Temple of the ancient Wind God discovered in Mexico City

A circular platform dedicated to worship of Ehecatl-Quetzalcoatl, the Aztec God of Wind, along with eight sets of human remains were found by archaeologists at site in Tlatelolco area of Mexico City. The structure is said to date more than 650 years.

The unearthed platform (by Eduardo Verdugo)
The unearthed platform (by Eduardo Verdugo)

The ancient cult practice structure was found at a site discovered two years ago when a mid-20th-century supermarket was demolished. Then archaeologists found 30 human skeletons. Now a circular platform measuring 11 meters in diameter and 1.2 meters in height was unearthed. The site is believed to have been built to worship the god of wind, Ehecatl-Quetzalcoatl, the God of Wind, by the Aztec Mexica-Tlatelolca people. The majority of the temple’s original white stucco remains intact.

Close-up of the platform (by Instituto Nacional de Antropología e Historia)
Close-up of the platform (by Instituto Nacional de Antropología e Historia)

The temple lies within the perimeter of a large ceremonial site in the capital’s Tlatelolco neighbourhood, though much of that perimeter presently covered by the urban landscape. According to the archaeologists of the Mexican National Institute of Anthropology and History (Instituto Nacional de Antropología e Historia) the temple was constructed in several phases, the first of which occurred prior to the establishment of the city-state of Tlatelolca in 1337 AD. Subsequent layers were then added between 1376 and 1417, with a final stage of development occurring around 1427. Modern-day Mexico City covers several different pre-Hispanic cities, including Tlatelolco and its rival Tenochtitlan. Tenochtitlan was a centre of political power while Tlatelolco dedicated itself to commerce. Eventually Tenochtitlan took control of Tlatelolco. When the Spanish and their local allies began conquering Tenochtitlan, residents of that city withdrew to Tlatelolco to continue their fight. Thus Tlatelolco became the last site of resistance against the Spanish in the area of present Mexico City.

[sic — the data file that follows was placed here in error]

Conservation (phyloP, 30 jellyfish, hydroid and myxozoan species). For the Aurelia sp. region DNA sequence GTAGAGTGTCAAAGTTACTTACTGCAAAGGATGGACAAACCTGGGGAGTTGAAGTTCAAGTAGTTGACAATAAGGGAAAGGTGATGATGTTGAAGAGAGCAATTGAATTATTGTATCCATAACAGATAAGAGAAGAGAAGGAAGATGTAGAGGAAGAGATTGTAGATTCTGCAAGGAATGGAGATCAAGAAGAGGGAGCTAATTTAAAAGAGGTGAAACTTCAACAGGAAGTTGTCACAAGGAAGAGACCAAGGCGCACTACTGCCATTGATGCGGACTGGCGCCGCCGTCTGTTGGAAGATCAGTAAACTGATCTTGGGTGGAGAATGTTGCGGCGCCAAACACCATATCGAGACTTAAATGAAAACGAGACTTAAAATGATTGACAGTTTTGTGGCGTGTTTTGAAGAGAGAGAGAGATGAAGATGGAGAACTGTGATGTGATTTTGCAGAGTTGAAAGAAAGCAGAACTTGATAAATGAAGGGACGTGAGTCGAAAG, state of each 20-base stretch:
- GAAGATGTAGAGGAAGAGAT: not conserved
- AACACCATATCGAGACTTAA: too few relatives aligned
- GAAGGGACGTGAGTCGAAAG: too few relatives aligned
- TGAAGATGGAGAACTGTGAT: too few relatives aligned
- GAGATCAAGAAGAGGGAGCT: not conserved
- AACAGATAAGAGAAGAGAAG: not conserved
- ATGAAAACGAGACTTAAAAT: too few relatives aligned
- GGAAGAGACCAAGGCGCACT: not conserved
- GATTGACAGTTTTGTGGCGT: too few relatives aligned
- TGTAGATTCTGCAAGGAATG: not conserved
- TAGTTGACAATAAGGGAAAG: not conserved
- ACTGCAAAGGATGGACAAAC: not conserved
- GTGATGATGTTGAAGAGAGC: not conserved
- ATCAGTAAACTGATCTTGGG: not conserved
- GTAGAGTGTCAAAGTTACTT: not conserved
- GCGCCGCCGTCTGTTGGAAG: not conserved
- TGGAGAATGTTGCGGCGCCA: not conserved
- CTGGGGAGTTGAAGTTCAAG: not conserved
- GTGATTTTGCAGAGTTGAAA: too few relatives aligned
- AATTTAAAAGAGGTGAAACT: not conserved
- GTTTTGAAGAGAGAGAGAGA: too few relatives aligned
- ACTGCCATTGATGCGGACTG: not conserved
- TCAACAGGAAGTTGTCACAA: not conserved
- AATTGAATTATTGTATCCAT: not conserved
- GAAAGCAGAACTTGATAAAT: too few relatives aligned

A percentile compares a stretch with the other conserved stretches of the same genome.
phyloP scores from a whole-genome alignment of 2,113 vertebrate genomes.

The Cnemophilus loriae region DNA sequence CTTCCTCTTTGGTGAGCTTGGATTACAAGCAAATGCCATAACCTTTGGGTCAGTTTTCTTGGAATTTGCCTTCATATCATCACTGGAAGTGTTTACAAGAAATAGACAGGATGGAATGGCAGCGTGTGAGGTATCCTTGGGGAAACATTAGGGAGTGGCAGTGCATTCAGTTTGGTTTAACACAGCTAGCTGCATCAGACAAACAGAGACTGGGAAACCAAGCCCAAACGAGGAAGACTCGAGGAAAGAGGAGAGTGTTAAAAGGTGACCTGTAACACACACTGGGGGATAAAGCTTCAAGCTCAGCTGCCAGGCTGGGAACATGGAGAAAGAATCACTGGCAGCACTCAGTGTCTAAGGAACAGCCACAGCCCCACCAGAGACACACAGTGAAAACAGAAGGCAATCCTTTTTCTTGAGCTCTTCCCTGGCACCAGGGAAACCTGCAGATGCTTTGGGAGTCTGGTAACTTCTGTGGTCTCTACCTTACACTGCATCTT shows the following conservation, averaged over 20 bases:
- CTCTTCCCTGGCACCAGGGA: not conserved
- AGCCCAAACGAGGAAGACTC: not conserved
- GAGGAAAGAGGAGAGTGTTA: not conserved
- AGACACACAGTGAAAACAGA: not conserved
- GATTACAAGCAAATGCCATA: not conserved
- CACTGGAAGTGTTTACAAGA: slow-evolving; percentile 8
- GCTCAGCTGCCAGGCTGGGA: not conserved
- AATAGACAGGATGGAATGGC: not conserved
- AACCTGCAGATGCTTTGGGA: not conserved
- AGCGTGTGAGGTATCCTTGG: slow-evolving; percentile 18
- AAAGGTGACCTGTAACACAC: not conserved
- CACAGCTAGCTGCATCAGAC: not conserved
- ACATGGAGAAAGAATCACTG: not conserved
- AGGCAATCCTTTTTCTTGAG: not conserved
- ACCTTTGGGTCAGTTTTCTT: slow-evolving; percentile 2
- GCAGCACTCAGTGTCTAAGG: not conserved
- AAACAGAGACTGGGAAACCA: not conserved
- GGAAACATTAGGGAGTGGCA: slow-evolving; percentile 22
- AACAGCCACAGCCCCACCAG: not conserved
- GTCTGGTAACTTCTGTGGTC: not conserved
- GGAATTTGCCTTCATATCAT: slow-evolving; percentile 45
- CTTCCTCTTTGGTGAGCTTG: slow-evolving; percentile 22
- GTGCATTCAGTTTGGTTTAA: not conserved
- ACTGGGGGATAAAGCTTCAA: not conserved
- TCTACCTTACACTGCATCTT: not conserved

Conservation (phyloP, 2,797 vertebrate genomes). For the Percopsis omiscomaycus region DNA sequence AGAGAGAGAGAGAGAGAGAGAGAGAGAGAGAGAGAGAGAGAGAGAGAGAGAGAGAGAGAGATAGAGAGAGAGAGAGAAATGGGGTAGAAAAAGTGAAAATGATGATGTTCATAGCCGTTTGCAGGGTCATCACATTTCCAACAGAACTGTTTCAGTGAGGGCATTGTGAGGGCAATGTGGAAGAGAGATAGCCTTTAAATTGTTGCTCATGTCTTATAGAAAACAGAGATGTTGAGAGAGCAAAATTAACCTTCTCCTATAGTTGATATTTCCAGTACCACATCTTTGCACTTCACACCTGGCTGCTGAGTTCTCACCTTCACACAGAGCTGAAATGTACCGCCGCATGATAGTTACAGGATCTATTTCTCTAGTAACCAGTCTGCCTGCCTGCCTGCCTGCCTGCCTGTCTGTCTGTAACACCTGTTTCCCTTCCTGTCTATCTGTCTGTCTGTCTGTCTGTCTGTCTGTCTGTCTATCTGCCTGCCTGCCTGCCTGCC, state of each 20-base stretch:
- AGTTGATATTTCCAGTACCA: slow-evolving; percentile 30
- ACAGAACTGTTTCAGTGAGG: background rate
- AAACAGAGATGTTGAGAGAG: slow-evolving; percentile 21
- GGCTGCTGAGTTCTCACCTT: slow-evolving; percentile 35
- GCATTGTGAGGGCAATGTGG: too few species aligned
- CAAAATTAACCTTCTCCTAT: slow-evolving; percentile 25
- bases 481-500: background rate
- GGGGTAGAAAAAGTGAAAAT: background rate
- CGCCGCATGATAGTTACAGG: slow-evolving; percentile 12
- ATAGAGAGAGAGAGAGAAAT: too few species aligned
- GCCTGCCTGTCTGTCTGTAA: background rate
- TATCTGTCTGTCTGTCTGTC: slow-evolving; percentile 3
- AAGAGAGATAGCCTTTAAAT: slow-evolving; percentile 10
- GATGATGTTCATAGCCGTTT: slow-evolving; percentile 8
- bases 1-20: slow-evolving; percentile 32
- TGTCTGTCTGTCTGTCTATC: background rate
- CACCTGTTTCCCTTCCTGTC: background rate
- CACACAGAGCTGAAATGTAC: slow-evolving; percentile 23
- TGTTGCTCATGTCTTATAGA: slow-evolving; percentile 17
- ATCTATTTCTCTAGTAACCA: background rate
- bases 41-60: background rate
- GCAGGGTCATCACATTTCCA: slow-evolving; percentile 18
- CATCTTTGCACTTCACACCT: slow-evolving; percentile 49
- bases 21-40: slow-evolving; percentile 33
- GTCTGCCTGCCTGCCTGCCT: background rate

(after The Guardian, CTV News, Instituto Nacional de Antropología e Historia & Eduardo Verdugo)

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